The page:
real life

How 'the most beautiful woman in the world' helped invent the technology we use every day.

They say that truth is often stranger than fiction. That’s certainly the case for Hedy Lamarr.

By the time she was 18 years old, the Austrian born actress had appeared naked and simulating orgasm in Ecstasy, a scandalous film personally denounced by the Pope.

That’s before she escaped from her Austrian arms dealer first husband who supplied weapons to both Mussolini and Hitler and met Hollywood heavyweight Louis B. Mayer who gave her a seven year acting contract for Hollywood.

But the risque, glamorous and exotic reputation of Lamarr, who Mayer dubbed “The most beautiful woman in the world” is just one side. It’s arguably not even the most interesting.

Lamarr. Image: Getty

Yes, Hedy Lamarr was a successful actress in the '40s and 50s starring alongside some of Hollywood's biggest leading men, but it was her other contribution that continues to have a long lasting impact on us today - An invention that contributed to the early creations of bluetooth and WiFi technology.

In fact, arguably you wouldn't be able to read this right now if it wasn't for her.

Not widely known until recently, Lamarr's 'second life' as a clever and innovative inventor is now the subject of a new Susan Sarandon co-produced documentary Bombshell: The Hedy Lamarr Story.

Born Hedwig Eva Maria Kiesler in 1914 in Vienna, Austria-Hungary, Lamarr was discovered by producer Max Reinhardt in the late 1920s and worked in the film industry first as a script girl and then an actress.

In 1933 at just 18 years old, she starred in Gustav Machaty's Ecstacy, playing a neglected young wife who on her wedding night finds out that her older husband is not interested in sex runs away and finds a new lover. The "art film" was considered a scandal in Europe, even being personally condemned by the Pope due to her appearance skinny dipping, riding naked on a horse and later enacting an orgasm, the first female actress to do so in a non-pornographic film.


Banned in the US for being "dangerously indecent", it was a role that not only haunted Lamarr but was also not done willingly. Keen for the job, the 18 year old reportedly signed the contract without reading it.

When the director asked her to disrobe for the outdoor scene, she threatened to quit but was told that if she didn't do it, she would have to cover the costs of all the scenes already filmed. He placated her by by saying they would use "long shots" and therefore not able to see anything up close. It was a lie.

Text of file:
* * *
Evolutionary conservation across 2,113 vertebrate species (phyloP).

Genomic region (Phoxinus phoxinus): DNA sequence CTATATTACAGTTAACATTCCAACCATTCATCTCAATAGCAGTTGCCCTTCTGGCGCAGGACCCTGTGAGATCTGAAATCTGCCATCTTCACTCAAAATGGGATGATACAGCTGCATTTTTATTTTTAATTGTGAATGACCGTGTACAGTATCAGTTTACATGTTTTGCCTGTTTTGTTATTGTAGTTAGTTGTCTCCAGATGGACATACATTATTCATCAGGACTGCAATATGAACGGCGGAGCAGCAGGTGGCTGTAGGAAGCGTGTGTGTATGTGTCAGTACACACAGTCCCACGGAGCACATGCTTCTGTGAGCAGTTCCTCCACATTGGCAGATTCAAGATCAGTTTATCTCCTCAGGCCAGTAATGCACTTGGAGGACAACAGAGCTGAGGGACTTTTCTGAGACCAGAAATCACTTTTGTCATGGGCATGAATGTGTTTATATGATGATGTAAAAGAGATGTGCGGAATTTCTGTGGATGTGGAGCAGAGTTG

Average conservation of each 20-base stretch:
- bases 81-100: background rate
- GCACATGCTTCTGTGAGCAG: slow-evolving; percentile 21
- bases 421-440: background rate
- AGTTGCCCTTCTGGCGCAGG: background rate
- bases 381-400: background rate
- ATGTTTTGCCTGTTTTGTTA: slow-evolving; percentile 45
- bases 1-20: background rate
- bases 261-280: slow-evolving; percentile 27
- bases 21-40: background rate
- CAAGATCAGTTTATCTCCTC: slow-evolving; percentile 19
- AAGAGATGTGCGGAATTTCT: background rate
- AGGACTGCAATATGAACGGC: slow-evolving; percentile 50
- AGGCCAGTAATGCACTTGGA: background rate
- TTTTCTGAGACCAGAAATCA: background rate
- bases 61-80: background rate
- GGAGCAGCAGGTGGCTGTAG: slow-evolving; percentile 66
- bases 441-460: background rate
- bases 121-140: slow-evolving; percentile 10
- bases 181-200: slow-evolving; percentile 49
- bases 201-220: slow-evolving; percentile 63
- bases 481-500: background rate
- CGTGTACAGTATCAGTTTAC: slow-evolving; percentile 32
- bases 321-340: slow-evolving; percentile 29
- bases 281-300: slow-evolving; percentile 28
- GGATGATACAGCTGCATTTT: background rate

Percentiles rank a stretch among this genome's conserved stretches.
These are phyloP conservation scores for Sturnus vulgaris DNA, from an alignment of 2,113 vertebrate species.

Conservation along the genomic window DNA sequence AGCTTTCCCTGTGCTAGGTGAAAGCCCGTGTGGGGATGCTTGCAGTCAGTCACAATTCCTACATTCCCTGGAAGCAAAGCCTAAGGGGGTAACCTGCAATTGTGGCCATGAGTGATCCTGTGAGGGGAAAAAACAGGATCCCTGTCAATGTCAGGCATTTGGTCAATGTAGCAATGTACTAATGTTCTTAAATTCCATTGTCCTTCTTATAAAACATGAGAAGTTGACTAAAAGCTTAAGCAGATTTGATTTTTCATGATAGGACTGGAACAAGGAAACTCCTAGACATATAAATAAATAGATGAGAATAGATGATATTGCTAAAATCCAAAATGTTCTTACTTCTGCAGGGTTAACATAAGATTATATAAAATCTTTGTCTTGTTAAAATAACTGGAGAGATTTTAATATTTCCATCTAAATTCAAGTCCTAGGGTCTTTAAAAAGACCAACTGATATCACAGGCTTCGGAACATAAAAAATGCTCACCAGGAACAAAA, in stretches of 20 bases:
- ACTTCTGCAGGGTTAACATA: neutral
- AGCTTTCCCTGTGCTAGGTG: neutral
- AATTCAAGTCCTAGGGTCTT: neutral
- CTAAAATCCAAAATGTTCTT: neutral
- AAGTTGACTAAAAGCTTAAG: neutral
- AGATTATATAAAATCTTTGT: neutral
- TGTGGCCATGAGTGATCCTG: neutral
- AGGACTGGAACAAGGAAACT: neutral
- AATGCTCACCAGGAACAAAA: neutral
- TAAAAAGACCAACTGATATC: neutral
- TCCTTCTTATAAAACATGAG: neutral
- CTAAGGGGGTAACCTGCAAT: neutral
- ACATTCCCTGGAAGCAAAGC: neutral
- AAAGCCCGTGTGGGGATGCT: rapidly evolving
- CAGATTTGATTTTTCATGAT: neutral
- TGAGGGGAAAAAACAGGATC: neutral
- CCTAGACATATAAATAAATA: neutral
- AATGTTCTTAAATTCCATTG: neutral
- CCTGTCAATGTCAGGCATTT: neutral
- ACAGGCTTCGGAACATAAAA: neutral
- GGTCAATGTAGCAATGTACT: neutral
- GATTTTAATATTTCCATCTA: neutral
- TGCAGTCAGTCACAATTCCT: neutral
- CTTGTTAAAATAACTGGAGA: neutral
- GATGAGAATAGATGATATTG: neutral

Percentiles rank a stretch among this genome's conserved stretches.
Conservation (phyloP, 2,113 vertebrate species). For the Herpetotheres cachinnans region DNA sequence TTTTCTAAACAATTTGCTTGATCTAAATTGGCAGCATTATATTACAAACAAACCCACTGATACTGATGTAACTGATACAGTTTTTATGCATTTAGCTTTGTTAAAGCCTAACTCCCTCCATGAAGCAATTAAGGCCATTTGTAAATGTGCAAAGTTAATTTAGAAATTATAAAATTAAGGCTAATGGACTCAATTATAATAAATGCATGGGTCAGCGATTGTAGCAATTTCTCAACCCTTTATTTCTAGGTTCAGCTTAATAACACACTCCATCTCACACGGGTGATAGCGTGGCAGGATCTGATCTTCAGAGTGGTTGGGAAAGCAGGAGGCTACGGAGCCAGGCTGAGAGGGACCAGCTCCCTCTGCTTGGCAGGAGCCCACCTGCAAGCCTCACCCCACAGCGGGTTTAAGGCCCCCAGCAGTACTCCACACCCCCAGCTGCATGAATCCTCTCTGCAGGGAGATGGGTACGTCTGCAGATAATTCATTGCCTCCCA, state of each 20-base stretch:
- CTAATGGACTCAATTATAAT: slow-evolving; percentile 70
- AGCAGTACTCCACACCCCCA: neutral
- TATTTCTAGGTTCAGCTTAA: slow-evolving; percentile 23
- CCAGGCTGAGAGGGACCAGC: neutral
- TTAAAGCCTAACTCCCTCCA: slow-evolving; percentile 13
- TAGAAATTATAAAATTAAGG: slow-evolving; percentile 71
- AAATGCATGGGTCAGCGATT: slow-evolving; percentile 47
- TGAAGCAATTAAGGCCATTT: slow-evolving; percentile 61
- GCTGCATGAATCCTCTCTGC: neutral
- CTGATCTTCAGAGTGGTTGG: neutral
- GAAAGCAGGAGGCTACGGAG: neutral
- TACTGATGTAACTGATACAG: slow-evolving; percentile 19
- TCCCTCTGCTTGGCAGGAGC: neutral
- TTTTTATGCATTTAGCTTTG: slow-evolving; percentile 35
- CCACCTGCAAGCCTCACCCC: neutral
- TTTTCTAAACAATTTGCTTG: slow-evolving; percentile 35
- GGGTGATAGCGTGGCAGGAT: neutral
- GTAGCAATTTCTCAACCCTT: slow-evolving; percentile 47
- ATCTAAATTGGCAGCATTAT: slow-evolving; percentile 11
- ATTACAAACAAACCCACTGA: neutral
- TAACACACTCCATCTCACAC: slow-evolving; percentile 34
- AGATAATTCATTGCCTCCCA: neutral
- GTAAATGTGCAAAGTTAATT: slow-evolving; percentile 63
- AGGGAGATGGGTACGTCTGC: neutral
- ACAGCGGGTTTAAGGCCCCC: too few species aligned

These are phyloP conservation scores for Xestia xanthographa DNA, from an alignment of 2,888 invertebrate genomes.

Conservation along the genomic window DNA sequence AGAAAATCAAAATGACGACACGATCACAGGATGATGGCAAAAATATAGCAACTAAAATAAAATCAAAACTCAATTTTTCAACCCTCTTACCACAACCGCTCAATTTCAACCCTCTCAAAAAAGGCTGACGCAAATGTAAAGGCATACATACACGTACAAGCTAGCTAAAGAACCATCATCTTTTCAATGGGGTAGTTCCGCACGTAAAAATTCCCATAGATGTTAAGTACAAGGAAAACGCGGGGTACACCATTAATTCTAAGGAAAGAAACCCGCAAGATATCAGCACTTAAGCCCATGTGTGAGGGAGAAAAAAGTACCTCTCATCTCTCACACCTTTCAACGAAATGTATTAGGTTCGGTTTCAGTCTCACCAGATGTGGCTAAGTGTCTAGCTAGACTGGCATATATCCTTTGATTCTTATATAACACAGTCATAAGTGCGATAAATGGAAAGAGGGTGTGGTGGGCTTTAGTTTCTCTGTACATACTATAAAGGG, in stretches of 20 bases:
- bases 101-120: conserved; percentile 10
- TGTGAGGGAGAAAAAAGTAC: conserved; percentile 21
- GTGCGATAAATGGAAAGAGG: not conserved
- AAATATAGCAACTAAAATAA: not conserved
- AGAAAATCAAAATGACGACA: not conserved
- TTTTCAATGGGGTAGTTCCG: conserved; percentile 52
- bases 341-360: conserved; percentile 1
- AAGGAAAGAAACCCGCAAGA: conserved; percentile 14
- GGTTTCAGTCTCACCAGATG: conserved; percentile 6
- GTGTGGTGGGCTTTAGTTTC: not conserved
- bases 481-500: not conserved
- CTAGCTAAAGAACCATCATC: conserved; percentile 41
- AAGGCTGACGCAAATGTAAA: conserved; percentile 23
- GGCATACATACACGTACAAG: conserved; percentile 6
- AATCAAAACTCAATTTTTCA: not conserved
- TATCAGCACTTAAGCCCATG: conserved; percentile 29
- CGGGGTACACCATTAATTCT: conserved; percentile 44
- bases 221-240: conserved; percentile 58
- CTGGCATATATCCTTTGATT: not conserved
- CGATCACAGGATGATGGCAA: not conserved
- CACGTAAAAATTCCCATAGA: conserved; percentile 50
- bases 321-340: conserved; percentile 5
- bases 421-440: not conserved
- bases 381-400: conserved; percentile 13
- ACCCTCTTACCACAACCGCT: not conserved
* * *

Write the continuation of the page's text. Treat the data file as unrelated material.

As she sat next to the director at the preview in Prague, she saw the close-ups that had been included thanks to a telephoto lenses. She left the cinema in tears, concerned about her parents would react and that she had already ruined what was a budding career.

Turning to stage for the next few years, Lamarr earned some diehard fans who would try to meet her backstage. One of these was Friedrich Mandl, who's keenness to get to know her boarded on obsessive.

An Austrian military arms merchant, the 33 year old was said to be the third-richest man in Austria. His soon to be wife was just 18.

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In her autobiography Ecstasy and Me, Lamarr would describe her first husband as "extremely controlling" who kept her a 'virtual prisoner' in their castle home.

Despite having a Jewish father, Mandl sold munitions to Italian facist dictator Mussolini and also had ties to Germany's Nazi government. Lamarr claimed both Mussolini and Hitler came to extravagant parties at their home and that she also accompanied her husband to business meetings where he met with scientists and others involved in military technology. It was here that her interest and talent in science and technology started.

When their marriage became unbearable - Mandl treated Lamarr much as he did his other 'possesions', she decided to run away. In her autobiography, she claimed she dressed up as a maid and fled to Paris but other accounts suggest she persuaded her husband to let her wear all the jewellery she owned and simply disappeared afterwards.